A juicy bubble of delicious food, tradition and k-pop.
Following a smooth flight from Osaka we arrived in Seoul, the capital city of South Korea.
Good to know:
- Try a Korean barbecue, they’re delicious
- 1 British pound = approx 1,476 Korean Won
- You might struggle to find ATMs that work well
- Koreans are super friendly
- Public transport is really easy to navigate
We stayed in two different hostels within Seoul, for the first few nights we stayed at a place called Kim’s Family Guesthouse which was around 700m from the Hongik University metro station. This is one of the most popular areas in Seoul. The accommodation has a very homely feel to it with having been built in an apartment, the showers are warm and the kitchen has everything you could ask for. The owner was very helpful in trying to answer all of our many questions. When I say ‘our’, I mean Hannah’s.
Mr Comma Guesthouse was by far my favourite place to stay because of their homely atmosphere and comfortable beds. The WIFI is fast, the kitchen is easy to use, the showers are powerful and the house is perfectly warm; this was amazing to us because it was so cold outside. The guesthouse is situated around 800m away from the Hongik Univeristy metro station which is opposite the streets holding many vibrant shops and street food.
Barbecue – Korean style! I had been waiting for so long to have an actual Korean barbecue and it did not disappoint. We ventured out into the cold air to hunt for our first meal in South Korea, we stopped at the first restaurant we saw just because it was bustling with locals inside. I think I can speak for both of us when I say it was a mouth watering meal worth waiting for! You order two portions of meat to grill yourself to which these are complimented by around 8 other random side dishes. We were pleasantly surprised by the women who worked here, they were very kind and helpful.
Myeongdong street food – you must try the street food in this area, I tried to make my way through everything that was cooking but I failed miserably as I fill up quite quickly!
Gyeongbokgung Palace – also known as Gyeongbok Palace and used to be the main royal palace of the Joseon dynasty, built in 1395. Make sure you get off at Angus Station and you’ll find the palace heading east.
Bukchon Hanoi village is perfect for a taste of Korean tradition. I love the feel you get from walking around the beautiful houses, you’ll also see women dressed in their traditional clothing along with their friends and loved ones. You can also find a stunning viewpoint if you keep following the signs up towards the hill; we visited during sunset.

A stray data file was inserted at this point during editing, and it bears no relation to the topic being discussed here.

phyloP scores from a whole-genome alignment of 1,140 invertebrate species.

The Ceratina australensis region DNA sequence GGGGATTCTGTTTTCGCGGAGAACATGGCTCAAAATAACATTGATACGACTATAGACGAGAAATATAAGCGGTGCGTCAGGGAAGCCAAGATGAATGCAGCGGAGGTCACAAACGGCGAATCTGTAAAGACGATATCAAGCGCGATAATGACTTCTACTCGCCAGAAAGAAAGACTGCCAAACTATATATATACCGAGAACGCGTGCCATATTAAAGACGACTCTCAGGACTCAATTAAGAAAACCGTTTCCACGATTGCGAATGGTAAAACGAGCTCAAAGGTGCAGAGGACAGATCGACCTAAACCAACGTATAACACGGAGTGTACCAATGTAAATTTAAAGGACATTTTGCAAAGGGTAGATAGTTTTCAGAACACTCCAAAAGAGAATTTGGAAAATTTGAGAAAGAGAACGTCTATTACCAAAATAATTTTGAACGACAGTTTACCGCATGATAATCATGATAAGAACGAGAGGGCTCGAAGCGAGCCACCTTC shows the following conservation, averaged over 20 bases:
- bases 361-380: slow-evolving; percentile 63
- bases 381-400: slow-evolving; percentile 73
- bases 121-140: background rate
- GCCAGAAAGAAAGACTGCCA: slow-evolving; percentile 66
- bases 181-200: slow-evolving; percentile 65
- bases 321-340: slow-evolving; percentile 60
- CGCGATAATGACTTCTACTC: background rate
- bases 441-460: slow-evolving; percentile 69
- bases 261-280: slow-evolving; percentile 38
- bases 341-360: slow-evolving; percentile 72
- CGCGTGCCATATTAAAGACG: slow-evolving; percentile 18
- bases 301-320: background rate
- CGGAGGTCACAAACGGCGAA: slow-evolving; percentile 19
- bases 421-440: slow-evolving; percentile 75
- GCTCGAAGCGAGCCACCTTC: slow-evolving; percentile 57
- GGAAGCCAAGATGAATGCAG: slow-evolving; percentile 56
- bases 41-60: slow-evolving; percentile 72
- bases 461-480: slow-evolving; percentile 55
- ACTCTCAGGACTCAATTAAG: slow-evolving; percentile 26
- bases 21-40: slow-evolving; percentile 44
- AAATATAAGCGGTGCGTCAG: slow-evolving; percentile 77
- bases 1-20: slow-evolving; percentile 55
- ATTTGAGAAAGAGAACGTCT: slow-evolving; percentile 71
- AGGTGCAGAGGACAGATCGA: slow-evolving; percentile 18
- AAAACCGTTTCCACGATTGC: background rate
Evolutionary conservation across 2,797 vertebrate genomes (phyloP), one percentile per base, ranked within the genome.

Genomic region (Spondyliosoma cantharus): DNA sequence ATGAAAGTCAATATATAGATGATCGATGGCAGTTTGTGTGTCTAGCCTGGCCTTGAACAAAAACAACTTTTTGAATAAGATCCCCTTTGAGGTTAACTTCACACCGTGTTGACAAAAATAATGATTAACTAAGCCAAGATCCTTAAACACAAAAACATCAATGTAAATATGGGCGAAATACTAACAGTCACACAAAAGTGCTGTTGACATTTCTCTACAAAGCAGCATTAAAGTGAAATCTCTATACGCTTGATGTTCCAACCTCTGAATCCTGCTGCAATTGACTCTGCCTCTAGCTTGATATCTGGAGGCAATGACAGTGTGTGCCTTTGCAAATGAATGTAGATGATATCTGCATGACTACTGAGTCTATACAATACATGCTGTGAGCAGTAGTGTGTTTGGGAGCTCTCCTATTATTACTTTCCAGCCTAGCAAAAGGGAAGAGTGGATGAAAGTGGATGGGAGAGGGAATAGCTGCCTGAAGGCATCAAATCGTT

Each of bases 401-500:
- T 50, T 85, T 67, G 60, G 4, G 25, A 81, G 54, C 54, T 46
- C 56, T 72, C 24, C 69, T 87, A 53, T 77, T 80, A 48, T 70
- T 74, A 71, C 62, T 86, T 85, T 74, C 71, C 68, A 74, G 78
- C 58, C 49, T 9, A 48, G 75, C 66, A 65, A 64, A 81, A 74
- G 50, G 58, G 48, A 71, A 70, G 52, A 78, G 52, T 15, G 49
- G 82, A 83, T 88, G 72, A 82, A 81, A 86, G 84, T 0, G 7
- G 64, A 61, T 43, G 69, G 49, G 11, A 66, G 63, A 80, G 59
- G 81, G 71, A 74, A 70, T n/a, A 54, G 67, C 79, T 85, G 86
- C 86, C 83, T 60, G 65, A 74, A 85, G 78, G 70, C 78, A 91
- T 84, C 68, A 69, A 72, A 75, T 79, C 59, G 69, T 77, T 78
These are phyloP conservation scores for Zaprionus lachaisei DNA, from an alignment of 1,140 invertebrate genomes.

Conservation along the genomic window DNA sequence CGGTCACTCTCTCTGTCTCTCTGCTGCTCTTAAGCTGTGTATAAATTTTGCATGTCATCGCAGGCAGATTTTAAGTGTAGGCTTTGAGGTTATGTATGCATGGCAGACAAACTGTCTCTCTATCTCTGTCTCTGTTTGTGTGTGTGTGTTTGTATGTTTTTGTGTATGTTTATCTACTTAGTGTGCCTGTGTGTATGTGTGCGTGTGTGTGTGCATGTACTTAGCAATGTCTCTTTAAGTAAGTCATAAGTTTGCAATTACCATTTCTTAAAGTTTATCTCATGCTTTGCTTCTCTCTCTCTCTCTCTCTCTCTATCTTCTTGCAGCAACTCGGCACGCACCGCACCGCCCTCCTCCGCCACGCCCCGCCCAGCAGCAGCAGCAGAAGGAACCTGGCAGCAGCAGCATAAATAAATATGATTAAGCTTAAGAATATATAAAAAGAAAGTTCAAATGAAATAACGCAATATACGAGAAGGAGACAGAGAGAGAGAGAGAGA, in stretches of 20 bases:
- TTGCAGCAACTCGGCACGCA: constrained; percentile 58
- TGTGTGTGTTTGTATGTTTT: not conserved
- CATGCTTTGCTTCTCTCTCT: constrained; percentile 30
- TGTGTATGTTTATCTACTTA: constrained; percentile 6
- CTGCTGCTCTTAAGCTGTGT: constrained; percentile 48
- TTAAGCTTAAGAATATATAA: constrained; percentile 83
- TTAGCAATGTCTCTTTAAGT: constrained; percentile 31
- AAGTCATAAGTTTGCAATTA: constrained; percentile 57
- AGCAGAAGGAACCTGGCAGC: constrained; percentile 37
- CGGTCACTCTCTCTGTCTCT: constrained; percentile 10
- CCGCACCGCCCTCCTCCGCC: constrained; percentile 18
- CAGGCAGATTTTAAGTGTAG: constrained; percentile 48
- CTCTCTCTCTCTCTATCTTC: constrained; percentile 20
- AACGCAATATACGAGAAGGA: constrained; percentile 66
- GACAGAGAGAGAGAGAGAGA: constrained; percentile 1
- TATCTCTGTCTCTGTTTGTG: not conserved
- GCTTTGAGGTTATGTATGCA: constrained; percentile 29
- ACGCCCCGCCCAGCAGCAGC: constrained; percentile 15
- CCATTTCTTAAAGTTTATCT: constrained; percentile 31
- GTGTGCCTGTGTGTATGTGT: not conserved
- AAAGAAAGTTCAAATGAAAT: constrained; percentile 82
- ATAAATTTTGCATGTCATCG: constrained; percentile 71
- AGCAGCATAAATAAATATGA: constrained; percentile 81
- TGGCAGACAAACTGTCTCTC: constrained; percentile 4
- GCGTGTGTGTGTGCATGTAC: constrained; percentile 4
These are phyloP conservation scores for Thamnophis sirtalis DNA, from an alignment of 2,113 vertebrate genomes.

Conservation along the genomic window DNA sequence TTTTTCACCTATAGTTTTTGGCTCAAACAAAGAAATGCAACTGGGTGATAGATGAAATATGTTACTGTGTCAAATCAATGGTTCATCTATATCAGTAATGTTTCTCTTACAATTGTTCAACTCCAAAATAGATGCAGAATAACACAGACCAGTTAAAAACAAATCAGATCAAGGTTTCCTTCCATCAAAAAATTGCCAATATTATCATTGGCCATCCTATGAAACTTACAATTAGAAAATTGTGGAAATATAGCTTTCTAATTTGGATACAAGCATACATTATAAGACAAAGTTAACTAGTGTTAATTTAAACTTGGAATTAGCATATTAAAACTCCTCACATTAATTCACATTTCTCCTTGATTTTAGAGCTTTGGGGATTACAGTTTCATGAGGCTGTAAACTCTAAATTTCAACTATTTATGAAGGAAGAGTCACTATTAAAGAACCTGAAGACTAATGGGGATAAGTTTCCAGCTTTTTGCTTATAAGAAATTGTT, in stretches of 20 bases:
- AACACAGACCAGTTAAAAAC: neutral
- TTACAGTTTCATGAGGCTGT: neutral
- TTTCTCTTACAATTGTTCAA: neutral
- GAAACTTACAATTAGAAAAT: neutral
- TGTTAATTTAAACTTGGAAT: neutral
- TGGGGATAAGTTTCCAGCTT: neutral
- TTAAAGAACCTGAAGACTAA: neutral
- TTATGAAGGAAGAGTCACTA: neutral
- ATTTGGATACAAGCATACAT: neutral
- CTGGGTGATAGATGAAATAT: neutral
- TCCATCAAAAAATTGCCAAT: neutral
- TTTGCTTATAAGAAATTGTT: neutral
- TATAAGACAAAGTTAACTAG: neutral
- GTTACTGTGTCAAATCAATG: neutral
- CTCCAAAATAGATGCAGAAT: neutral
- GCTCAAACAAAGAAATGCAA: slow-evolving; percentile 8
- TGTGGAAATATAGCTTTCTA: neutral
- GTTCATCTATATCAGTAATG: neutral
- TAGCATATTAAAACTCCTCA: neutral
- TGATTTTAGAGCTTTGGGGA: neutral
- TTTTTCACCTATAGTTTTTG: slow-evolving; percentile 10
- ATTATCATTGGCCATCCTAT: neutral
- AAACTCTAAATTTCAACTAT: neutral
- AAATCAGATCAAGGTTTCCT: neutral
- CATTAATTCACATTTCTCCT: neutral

Wander into sheltered markets to taste new foods cooked right in front of you while sitting on small plastic stools.
DMZ – the Korean Demilitarised Zone is definitely worth a visit. We took a tour from our Guesthouse early in the morning, much to my dislike (not an early morning person) and set out for the DMZ. On arrival, we were introduced into a cinema room where we watched a short video explaining some of the history between South and North Korea. The tour includes seeing the sights: The Demilitarised Zone, The Third Infiltration Tunnel, The Dora Observatory, Exhibition Hall, Freedom Bridge and Dorasan Train Station.
Busan – Canvas Hostel is probably one of the best hotels I’ve ever stayed in because it was literally built like a hotel and had the most comfiest of facilities. We found it really hard to step outside the building. I wasn’t too keen on this city, everywhere we walked smelt of sewage which if you ask me isn’t a very nice smell… also make sure you draw money out before coming here because we found it really hard to find an ATM that worked well. As we arrived during a brisk winter, the usually beautiful Haeundae Beach was cold and dull but that din’t stop us from enjoying a peaceful walk along it.
Jeonju – this charming village has got to be my favourite place in South Korea. Do not miss it! Why? Because you’ll get the chance to really get a feel for the South Korean traditional housing and their cuisine. We stayed in Happy Hanoi Guesthouse 2 which was a beautiful house tucked away in a small pocket of Jeonju. We slept on the floor in a traditional wooden room with a view of the courtyard. I was excited by the fact we were sleeping on a floor – a heated floor may I add!
They see me rollin’…
Explore the traditional village of Jeonju by this cool looking scooter. It was so much fun, I think we forgot how cold we were for a couple of hours and enjoyed our time wizzing around the cobbled roads and finding sizzling hot street food.
Make sure you take a walk around the surrounding village, you’ll see girls wearing matching outfits and the most beautiful traditional houses.
Nambu Market is a market running along the waterfront selling anything from fresh fish to juicy fruits. We took our new toy on a ride through the narrow pathways feeling like absolute rebels.
Hannah, “Hey, we could ski here”… me, “oh really? Shall we?” Hannah, “Yes, let’s go skiing for two days then”. So off we went on another spontaneous trip! We stayed at the Yongpyeong Resort Hotel which was a quick 5 minute walk to the bottom of the slope. I was absolutely buzzing as I had never been skiing on actual snow before, and where better to do it than the next location of the Winter Olympics? We had so much fun here, Hannah taught me how to ski properly, we ate about 4 kebabs per day and laughed so hard we cried.
This trip was a jam packed 10 days of us running for every bus, getting trapped in an elevator, being almost late for everything and Hannah making me laugh by the hour!
I hope this blog post has been somewhat useful, thank you for reading.
Love Thy Traveller